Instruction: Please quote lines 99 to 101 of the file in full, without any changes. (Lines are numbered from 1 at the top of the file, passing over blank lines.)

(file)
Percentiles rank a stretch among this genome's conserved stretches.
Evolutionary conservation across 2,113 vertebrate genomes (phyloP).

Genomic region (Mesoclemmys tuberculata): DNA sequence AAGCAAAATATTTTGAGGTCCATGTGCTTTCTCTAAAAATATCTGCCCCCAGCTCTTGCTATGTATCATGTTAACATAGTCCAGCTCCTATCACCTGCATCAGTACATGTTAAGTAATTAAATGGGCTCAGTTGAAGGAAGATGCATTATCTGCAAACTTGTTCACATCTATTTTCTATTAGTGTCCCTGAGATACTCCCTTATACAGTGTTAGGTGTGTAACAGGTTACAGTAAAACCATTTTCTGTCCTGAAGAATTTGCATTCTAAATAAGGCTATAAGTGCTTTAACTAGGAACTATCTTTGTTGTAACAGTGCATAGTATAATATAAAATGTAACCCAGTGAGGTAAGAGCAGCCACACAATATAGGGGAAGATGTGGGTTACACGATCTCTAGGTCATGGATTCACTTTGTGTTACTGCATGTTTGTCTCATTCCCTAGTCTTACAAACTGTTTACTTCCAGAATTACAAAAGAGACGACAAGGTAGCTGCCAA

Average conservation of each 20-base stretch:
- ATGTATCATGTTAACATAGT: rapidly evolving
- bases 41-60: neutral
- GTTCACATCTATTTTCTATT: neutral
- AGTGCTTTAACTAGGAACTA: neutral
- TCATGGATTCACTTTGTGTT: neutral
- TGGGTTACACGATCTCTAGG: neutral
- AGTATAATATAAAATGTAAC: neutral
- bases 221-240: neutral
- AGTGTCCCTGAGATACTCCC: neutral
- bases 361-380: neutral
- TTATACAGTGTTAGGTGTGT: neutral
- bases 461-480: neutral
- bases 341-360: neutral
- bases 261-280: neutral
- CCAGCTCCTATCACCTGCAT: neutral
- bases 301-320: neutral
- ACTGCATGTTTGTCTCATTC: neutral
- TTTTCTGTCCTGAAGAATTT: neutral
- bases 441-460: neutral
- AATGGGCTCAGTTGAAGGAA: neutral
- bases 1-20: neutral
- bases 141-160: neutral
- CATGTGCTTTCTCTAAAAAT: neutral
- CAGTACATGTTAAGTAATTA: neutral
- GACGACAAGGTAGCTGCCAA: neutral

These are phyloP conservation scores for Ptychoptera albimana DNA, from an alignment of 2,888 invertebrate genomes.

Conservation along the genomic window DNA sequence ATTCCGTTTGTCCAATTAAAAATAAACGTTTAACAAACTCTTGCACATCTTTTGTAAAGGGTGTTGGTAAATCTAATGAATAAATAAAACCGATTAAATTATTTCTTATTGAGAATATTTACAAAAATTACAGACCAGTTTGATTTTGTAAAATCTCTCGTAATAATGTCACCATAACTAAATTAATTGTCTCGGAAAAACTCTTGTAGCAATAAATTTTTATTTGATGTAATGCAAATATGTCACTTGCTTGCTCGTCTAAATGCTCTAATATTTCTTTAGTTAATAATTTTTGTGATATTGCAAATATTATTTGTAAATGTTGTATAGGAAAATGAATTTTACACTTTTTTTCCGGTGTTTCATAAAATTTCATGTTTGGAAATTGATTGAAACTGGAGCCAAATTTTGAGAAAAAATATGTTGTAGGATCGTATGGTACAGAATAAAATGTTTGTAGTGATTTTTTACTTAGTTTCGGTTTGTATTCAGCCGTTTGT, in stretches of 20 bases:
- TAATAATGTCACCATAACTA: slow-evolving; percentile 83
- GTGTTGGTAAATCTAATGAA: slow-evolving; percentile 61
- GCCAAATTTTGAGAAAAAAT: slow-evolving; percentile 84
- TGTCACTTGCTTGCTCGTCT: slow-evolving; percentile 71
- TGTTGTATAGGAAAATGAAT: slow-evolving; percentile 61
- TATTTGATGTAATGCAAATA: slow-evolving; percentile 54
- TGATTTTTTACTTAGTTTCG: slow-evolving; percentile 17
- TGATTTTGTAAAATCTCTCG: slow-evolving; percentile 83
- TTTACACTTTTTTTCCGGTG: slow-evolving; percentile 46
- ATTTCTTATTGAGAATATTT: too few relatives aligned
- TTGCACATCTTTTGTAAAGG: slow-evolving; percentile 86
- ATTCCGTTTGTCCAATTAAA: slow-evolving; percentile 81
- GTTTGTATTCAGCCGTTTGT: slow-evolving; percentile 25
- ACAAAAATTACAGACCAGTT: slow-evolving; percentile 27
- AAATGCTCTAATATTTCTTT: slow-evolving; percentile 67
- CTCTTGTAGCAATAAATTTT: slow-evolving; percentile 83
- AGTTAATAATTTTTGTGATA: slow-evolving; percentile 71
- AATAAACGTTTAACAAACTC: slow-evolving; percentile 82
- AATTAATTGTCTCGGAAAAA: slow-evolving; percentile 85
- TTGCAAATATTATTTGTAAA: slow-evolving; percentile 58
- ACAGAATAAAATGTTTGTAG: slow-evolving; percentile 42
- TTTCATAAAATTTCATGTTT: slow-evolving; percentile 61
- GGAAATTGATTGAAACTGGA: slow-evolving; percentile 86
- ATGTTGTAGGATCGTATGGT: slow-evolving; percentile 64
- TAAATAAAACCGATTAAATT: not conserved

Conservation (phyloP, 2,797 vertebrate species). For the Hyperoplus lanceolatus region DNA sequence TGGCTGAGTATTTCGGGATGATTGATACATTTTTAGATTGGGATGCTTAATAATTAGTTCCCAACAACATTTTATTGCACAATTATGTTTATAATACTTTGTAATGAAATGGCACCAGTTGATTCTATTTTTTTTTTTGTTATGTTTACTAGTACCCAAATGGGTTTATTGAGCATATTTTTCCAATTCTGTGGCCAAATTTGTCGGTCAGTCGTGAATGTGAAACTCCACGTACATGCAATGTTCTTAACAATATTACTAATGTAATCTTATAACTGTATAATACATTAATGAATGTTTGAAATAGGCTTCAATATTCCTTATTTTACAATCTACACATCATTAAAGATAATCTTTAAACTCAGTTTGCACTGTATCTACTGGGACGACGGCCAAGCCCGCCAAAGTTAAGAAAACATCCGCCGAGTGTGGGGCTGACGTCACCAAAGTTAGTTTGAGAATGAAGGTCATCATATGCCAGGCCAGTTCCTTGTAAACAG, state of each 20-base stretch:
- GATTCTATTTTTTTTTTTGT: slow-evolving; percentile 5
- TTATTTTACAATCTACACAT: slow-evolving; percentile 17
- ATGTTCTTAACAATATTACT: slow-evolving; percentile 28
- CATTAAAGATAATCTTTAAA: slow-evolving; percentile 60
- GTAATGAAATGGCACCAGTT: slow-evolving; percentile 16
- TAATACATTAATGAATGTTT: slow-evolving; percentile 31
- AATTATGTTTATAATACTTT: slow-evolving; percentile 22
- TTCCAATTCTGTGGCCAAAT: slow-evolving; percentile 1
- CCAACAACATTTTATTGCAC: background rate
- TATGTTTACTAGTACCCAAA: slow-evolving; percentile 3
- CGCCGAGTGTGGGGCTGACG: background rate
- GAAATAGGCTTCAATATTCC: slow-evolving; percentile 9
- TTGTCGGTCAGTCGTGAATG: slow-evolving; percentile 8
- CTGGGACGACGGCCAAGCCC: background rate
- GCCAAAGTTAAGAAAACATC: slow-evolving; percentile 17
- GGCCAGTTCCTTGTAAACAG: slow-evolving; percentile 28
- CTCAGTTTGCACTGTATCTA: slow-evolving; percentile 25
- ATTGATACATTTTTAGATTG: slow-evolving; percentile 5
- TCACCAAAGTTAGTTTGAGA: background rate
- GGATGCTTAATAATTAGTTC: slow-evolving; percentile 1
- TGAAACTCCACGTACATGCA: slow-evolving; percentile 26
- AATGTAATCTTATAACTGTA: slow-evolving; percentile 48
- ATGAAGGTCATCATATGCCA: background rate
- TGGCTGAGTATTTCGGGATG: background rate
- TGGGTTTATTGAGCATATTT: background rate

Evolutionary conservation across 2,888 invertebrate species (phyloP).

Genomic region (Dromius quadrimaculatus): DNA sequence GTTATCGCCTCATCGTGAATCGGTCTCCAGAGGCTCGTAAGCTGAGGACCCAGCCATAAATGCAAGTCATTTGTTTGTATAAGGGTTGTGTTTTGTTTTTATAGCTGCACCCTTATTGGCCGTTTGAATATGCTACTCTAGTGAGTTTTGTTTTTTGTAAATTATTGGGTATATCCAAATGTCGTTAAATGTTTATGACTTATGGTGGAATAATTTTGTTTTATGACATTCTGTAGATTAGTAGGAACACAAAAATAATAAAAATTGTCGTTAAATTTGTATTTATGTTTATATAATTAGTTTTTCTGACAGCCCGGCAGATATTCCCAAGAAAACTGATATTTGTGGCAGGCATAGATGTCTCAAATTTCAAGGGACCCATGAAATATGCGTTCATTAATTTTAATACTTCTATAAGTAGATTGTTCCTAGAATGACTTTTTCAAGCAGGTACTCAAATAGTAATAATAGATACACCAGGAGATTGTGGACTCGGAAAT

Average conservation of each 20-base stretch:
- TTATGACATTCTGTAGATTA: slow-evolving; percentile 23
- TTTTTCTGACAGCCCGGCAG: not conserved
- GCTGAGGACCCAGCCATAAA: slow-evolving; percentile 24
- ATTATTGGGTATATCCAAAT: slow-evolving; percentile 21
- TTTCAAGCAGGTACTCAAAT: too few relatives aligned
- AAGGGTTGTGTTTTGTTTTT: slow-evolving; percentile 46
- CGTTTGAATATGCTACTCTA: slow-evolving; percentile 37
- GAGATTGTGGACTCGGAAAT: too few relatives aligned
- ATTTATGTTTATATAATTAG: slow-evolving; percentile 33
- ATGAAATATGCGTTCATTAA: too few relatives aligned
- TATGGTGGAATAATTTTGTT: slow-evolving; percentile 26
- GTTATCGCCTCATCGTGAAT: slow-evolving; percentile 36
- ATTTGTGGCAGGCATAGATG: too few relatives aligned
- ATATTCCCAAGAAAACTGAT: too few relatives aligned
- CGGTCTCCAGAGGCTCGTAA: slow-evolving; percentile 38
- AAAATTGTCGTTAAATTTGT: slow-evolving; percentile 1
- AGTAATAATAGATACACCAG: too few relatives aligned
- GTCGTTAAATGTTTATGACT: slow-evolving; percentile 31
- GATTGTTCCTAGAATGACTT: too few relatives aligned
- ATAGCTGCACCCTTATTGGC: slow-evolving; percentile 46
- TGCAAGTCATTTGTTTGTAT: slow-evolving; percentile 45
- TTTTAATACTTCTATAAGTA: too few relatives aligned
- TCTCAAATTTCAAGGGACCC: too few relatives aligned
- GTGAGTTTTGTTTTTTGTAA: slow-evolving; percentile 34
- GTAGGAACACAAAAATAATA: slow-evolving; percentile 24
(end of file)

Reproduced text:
- ATATTCCCAAGAAAACTGAT: too few relatives aligned
- CGGTCTCCAGAGGCTCGTAA: slow-evolving; percentile 38
- AAAATTGTCGTTAAATTTGT: slow-evolving; percentile 1